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Sunflower (part 2) - The Desian Universe
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deskitty
deskitty
Des
Fri, Jul. 23rd, 2004 11:49 am
Sunflower (part 2)

Here is part 2 of Sunflower. Part 1 can be found here.

I decided this needs to be a three-parter ... the third (and hardest) part probably won't show up for another few days, at least ... but who knows, it could show up tomorrow. ;)



Bret wandered aimlessly, taking in the sights of the City, such as they were. Most of the shops in this part of the City had long ago been boarded up and closed down, only to have their boards pried off and their remaining contents looted. Many of the shops' windows had been broken. Where there had once been well-lighted displays, there were now only dark, gaping maws; the jagged edges of the remaining glass looked like the teeth of a giant monster.

His footsteps retraced the well-rehearsed path back to his alley, his mind lost in memory. This had been a happy city, when the Thurth base was still here. He and the other young Thura would play in the streets during the day when school was out. Then the First War started, and Bret stayed indoors with his parents most of the time, using the feeble shelter of their apartment to protect themselves against attack.

Bret's parents had both been killed toward the end of the war when their city block was levelled by a space-to-surface torpedo. He had been visiting a friend at the time, so he managed to escape unscathed. But like many other teens who had lost their families, he had nowhere to go. He remembered an out of the way alley he and his friends had used for games of hide and seek, and dumped the remainder of his possessions there. Since that day many years ago, he had called the alley his home.

The Thuran were no help; they abandoned their base shortly after the end of the war, and left the humans to their fate. Though the City Elders had many contacts with interstellar traders and could have easily evacuated the human settlement, they chose not to. Like Bret, they too had nowhere to go.

As Bret approached his alley, he carefully looked around to see if anything had been disturbed. There was a mound of trash dumped carelessly at the end of the alley, piled in the corner where he stored his few remaining valued possessions. He shrugged and smiled ruefully, thinking of his long-dead baby sis, her picture buried amongst the discarded scraps of the fat cats' households.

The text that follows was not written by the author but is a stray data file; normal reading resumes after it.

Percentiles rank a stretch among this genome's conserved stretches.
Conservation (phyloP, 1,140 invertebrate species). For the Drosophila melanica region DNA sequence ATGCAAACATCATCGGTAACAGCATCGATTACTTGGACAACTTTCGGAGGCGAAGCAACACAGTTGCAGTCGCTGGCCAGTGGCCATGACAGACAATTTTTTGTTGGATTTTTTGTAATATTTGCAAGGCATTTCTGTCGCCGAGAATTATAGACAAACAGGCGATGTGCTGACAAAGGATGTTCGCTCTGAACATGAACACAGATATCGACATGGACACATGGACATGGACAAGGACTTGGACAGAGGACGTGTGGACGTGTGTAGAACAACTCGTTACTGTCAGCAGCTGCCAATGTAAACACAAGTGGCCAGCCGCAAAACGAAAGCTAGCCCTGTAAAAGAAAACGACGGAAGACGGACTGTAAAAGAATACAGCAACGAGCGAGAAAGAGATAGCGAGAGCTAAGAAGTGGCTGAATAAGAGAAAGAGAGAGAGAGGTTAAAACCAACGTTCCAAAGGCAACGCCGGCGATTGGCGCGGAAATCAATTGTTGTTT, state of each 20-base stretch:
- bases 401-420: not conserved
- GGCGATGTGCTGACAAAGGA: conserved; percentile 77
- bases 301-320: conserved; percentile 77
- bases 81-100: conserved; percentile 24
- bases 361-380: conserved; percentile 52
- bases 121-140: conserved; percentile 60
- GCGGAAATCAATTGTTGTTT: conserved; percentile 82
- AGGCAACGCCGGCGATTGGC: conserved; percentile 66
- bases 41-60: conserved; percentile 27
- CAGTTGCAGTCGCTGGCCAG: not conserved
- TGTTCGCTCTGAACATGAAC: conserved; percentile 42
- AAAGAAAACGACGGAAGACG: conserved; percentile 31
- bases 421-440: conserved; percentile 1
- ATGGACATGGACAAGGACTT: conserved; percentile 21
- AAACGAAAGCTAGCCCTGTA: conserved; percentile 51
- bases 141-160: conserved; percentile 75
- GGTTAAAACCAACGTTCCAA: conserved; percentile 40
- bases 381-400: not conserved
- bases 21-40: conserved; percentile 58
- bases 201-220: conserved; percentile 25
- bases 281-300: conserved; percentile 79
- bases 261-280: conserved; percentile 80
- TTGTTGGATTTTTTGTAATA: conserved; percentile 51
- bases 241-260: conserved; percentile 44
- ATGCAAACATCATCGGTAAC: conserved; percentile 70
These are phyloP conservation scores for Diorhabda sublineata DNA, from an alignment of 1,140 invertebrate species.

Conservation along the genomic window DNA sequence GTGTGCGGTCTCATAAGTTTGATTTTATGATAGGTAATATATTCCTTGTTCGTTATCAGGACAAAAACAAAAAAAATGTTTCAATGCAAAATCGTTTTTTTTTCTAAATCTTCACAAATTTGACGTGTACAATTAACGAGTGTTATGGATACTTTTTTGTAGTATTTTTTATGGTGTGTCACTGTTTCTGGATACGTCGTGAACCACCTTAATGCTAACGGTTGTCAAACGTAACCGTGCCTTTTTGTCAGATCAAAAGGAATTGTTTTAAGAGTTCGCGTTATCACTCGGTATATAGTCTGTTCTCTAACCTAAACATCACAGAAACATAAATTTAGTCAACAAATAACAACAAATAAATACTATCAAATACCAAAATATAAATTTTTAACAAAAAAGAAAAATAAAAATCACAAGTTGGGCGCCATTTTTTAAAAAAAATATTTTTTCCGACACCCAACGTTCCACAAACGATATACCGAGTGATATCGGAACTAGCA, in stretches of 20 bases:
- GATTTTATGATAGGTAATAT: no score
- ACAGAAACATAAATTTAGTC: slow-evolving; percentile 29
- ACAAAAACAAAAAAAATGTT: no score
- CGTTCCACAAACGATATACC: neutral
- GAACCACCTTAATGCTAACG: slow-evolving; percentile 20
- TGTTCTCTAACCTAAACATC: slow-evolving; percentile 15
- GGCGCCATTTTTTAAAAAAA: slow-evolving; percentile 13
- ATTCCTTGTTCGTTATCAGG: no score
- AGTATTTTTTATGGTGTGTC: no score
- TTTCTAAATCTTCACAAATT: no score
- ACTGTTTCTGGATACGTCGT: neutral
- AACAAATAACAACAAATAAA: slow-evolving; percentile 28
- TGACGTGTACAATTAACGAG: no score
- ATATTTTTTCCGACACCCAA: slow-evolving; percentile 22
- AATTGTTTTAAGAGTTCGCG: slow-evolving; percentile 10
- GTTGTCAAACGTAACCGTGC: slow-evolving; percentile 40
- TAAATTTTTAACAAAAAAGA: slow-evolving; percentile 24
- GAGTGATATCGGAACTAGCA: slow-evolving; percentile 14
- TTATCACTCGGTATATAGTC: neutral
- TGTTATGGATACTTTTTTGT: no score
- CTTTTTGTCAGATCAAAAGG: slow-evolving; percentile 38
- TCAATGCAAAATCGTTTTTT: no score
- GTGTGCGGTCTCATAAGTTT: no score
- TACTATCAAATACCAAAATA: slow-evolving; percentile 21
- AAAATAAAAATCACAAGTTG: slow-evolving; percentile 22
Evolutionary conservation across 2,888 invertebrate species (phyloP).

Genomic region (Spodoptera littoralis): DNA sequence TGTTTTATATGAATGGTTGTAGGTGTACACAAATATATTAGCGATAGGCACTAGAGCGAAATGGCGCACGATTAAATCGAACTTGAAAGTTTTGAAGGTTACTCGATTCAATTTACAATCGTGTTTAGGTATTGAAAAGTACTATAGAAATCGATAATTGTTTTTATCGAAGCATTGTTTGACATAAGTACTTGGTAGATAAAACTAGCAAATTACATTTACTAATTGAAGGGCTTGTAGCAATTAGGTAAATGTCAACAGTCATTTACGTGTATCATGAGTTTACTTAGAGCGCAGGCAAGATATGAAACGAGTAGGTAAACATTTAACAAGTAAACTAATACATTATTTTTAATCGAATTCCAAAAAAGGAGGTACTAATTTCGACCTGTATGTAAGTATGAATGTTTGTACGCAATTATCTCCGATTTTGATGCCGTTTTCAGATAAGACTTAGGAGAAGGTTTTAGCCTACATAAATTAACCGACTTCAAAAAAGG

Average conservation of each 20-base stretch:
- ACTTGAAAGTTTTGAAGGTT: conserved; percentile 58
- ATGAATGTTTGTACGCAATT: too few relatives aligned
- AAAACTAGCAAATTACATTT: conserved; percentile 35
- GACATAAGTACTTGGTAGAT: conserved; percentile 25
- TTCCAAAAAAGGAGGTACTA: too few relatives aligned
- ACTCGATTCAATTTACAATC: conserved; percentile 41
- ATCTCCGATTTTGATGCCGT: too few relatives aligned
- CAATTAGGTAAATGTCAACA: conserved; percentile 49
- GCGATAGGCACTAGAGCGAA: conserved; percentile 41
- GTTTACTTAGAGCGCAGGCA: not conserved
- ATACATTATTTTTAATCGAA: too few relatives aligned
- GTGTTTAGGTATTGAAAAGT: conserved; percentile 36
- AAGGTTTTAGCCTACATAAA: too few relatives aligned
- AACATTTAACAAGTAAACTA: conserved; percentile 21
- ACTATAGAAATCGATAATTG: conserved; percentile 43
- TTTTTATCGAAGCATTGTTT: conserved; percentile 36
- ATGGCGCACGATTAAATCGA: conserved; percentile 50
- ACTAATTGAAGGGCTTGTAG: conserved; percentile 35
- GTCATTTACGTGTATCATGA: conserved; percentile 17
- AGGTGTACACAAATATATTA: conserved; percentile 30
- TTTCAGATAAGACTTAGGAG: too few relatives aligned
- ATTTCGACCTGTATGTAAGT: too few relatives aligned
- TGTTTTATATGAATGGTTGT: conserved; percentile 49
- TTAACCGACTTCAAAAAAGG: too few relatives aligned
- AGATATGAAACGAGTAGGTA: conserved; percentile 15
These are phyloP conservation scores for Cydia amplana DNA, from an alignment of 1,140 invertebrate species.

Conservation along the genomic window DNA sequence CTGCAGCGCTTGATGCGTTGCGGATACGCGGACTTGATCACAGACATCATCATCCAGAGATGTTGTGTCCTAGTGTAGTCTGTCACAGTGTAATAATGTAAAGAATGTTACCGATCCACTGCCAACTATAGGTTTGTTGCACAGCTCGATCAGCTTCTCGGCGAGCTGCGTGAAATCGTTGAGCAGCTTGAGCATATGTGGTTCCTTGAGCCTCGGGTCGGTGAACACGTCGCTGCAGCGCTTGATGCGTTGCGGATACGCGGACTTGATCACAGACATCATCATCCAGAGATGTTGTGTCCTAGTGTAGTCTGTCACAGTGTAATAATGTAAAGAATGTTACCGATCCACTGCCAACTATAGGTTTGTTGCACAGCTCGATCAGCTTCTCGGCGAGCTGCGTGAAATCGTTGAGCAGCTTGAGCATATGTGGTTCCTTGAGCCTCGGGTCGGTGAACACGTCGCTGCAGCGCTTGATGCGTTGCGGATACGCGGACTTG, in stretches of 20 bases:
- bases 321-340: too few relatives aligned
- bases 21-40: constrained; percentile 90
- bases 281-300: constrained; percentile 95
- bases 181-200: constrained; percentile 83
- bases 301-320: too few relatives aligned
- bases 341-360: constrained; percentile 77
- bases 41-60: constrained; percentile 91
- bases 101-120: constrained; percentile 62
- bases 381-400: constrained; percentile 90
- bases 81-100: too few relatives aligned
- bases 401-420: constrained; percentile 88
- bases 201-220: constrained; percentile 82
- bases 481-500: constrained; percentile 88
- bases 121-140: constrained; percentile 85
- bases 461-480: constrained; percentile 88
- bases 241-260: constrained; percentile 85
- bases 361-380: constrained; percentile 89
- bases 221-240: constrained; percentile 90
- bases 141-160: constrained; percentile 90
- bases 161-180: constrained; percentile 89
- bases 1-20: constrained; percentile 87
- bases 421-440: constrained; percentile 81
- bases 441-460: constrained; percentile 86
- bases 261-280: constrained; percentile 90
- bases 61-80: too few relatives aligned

He grabbed the twisted knot of blankets sitting in the corner opposite the trash pile and spread them out on the filth-covered ground. A faint floral print could still be seen on one of the blankets; this one was Bret's favorite. It had been a gift to him from his childhood friend's mother, a last-ditch attempt to provide for a boy with lost parents.

Bret curled up under the blanket and closed his eyes. As he drifted off to sleep, he thought he heard the faint sound of a shuttle landing in the distance. He sighed dreamily, and wondered if perhaps it was a Thurth ship, come to rescue those whom they had abandoned so long ago.




As always, constructive feedback/criticism is appreciated.

Thanks again to northing for editing.

-- Des

Current Mood: anxious anxious
Current Music: Chumbawamba - Give the Anarchist a Cigarette

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elocinoco
elocinoco
Elocin Oco
Fri, Jul. 23rd, 2004 03:35 pm (UTC)

thinking of his long-dead baby sis, her picture buried amongst the discarded scraps of the fat cats' households That's really an excellent image! The dead sister buried in the trash of the wealthy. The total worthlessness of her life to the aristocrats. And he just accepts it, as his fate.

A faint floral print could still be seen on one of the blankets; this one was Bret's favorite. It had been a gift to him from his childhood friend's mother, a last-ditch attempt to provide for a boy with lost parents.
For all his cynicism, he clings to the remains of his childhood. The one tie he had to people that seemed to care about him. The flowered print of the blanket faded, like the thriving time that he remembered. The symbol of life and vitality he clings to in this dead environment. This blanket is love that protects him while he dreams of being saved.

Bravo! It's really good! It's very melancholy, and poignant. You want him to find hope, salvation, a chance to live again. For all his bitterness you find yourself rooting for him.


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deskitty
deskitty
Des
Fri, Jul. 23rd, 2004 03:56 pm (UTC)

Yay ... glad you liked it. :)

I think you got what I was going for in this part. This was actually a bit easier than the first part to write ... probably because one can take more liberties with memories; they're allowed to be vague and indistinct, and it's easier to convey sentiment.

Part 3 will be the hardest. We'll see if it lives up to the first two ... I have things all setup, now I'm just worried about the follow-through.


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